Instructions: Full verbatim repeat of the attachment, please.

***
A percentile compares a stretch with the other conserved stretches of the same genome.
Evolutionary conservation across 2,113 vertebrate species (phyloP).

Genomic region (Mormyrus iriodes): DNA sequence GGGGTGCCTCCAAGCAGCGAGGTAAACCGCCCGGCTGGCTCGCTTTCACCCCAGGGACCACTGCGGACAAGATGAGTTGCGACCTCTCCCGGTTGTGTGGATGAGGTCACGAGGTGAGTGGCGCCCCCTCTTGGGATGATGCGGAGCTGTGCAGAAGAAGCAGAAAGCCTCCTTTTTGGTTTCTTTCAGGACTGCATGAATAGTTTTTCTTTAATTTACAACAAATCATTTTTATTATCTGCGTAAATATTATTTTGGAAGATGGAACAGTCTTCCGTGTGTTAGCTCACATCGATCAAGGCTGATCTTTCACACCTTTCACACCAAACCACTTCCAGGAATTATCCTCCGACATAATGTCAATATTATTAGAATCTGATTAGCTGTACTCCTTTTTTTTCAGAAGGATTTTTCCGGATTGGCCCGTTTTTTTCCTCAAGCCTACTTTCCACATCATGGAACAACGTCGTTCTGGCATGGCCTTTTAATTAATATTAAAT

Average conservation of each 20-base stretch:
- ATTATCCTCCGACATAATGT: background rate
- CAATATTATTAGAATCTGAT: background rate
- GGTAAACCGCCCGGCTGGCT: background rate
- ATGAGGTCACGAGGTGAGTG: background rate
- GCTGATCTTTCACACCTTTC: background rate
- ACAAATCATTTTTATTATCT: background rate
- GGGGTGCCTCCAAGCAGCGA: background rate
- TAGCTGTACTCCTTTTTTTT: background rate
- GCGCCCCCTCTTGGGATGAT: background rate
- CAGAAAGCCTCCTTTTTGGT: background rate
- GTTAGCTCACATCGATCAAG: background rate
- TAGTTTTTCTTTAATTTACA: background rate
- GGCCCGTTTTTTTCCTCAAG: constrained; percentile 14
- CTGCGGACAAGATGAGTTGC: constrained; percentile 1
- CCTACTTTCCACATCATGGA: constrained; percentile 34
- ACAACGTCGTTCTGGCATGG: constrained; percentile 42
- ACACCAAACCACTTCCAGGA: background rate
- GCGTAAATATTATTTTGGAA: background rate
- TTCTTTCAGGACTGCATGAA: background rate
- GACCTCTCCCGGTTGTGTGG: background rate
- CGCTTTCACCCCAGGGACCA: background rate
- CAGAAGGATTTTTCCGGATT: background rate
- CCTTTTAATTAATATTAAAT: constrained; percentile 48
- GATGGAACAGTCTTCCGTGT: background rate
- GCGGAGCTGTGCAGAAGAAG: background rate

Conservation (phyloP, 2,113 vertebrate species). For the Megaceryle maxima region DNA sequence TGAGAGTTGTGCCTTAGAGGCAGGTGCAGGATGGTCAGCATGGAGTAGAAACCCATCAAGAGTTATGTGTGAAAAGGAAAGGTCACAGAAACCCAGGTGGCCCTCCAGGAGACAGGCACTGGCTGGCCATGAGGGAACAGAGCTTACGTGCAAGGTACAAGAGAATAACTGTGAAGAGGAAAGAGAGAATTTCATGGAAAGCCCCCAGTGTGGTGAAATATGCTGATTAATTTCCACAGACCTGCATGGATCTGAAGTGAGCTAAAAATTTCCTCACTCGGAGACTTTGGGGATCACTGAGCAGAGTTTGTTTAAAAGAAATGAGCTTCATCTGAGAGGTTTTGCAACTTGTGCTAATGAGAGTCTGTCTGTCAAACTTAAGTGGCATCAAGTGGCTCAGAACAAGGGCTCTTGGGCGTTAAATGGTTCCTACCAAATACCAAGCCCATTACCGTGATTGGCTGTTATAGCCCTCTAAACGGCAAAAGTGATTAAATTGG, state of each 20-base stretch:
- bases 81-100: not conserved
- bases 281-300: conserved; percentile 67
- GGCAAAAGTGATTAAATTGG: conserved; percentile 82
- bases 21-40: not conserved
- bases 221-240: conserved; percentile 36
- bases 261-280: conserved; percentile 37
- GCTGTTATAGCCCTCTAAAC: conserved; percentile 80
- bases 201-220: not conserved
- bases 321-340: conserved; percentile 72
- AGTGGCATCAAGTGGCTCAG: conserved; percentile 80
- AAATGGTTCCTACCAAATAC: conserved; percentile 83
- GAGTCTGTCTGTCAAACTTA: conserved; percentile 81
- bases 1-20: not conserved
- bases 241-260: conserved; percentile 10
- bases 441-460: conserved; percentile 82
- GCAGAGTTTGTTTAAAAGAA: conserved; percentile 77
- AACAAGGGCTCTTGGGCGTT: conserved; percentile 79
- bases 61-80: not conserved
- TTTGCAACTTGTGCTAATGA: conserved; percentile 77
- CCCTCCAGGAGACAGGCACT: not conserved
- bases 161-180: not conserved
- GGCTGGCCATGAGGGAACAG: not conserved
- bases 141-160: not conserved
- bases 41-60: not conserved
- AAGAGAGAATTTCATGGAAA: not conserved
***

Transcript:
A percentile compares a stretch with the other conserved stretches of the same genome.
Evolutionary conservation across 2,113 vertebrate species (phyloP).

Genomic region (Mormyrus iriodes): DNA sequence GGGGTGCCTCCAAGCAGCGAGGTAAACCGCCCGGCTGGCTCGCTTTCACCCCAGGGACCACTGCGGACAAGATGAGTTGCGACCTCTCCCGGTTGTGTGGATGAGGTCACGAGGTGAGTGGCGCCCCCTCTTGGGATGATGCGGAGCTGTGCAGAAGAAGCAGAAAGCCTCCTTTTTGGTTTCTTTCAGGACTGCATGAATAGTTTTTCTTTAATTTACAACAAATCATTTTTATTATCTGCGTAAATATTATTTTGGAAGATGGAACAGTCTTCCGTGTGTTAGCTCACATCGATCAAGGCTGATCTTTCACACCTTTCACACCAAACCACTTCCAGGAATTATCCTCCGACATAATGTCAATATTATTAGAATCTGATTAGCTGTACTCCTTTTTTTTCAGAAGGATTTTTCCGGATTGGCCCGTTTTTTTCCTCAAGCCTACTTTCCACATCATGGAACAACGTCGTTCTGGCATGGCCTTTTAATTAATATTAAAT

Average conservation of each 20-base stretch:
- ATTATCCTCCGACATAATGT: background rate
- CAATATTATTAGAATCTGAT: background rate
- GGTAAACCGCCCGGCTGGCT: background rate
- ATGAGGTCACGAGGTGAGTG: background rate
- GCTGATCTTTCACACCTTTC: background rate
- ACAAATCATTTTTATTATCT: background rate
- GGGGTGCCTCCAAGCAGCGA: background rate
- TAGCTGTACTCCTTTTTTTT: background rate
- GCGCCCCCTCTTGGGATGAT: background rate
- CAGAAAGCCTCCTTTTTGGT: background rate
- GTTAGCTCACATCGATCAAG: background rate
- TAGTTTTTCTTTAATTTACA: background rate
- GGCCCGTTTTTTTCCTCAAG: constrained; percentile 14
- CTGCGGACAAGATGAGTTGC: constrained; percentile 1
- CCTACTTTCCACATCATGGA: constrained; percentile 34
- ACAACGTCGTTCTGGCATGG: constrained; percentile 42
- ACACCAAACCACTTCCAGGA: background rate
- GCGTAAATATTATTTTGGAA: background rate
- TTCTTTCAGGACTGCATGAA: background rate
- GACCTCTCCCGGTTGTGTGG: background rate
- CGCTTTCACCCCAGGGACCA: background rate
- CAGAAGGATTTTTCCGGATT: background rate
- CCTTTTAATTAATATTAAAT: constrained; percentile 48
- GATGGAACAGTCTTCCGTGT: background rate
- GCGGAGCTGTGCAGAAGAAG: background rate

Conservation (phyloP, 2,113 vertebrate species). For the Megaceryle maxima region DNA sequence TGAGAGTTGTGCCTTAGAGGCAGGTGCAGGATGGTCAGCATGGAGTAGAAACCCATCAAGAGTTATGTGTGAAAAGGAAAGGTCACAGAAACCCAGGTGGCCCTCCAGGAGACAGGCACTGGCTGGCCATGAGGGAACAGAGCTTACGTGCAAGGTACAAGAGAATAACTGTGAAGAGGAAAGAGAGAATTTCATGGAAAGCCCCCAGTGTGGTGAAATATGCTGATTAATTTCCACAGACCTGCATGGATCTGAAGTGAGCTAAAAATTTCCTCACTCGGAGACTTTGGGGATCACTGAGCAGAGTTTGTTTAAAAGAAATGAGCTTCATCTGAGAGGTTTTGCAACTTGTGCTAATGAGAGTCTGTCTGTCAAACTTAAGTGGCATCAAGTGGCTCAGAACAAGGGCTCTTGGGCGTTAAATGGTTCCTACCAAATACCAAGCCCATTACCGTGATTGGCTGTTATAGCCCTCTAAACGGCAAAAGTGATTAAATTGG, state of each 20-base stretch:
- bases 81-100: not conserved
- bases 281-300: conserved; percentile 67
- GGCAAAAGTGATTAAATTGG: conserved; percentile 82
- bases 21-40: not conserved
- bases 221-240: conserved; percentile 36
- bases 261-280: conserved; percentile 37
- GCTGTTATAGCCCTCTAAAC: conserved; percentile 80
- bases 201-220: not conserved
- bases 321-340: conserved; percentile 72
- AGTGGCATCAAGTGGCTCAG: conserved; percentile 80
- AAATGGTTCCTACCAAATAC: conserved; percentile 83
- GAGTCTGTCTGTCAAACTTA: conserved; percentile 81
- bases 1-20: not conserved
- bases 241-260: conserved; percentile 10
- bases 441-460: conserved; percentile 82
- GCAGAGTTTGTTTAAAAGAA: conserved; percentile 77
- AACAAGGGCTCTTGGGCGTT: conserved; percentile 79
- bases 61-80: not conserved
- TTTGCAACTTGTGCTAATGA: conserved; percentile 77
- CCCTCCAGGAGACAGGCACT: not conserved
- bases 161-180: not conserved
- GGCTGGCCATGAGGGAACAG: not conserved
- bases 141-160: not conserved
- bases 41-60: not conserved
- AAGAGAGAATTTCATGGAAA: not conserved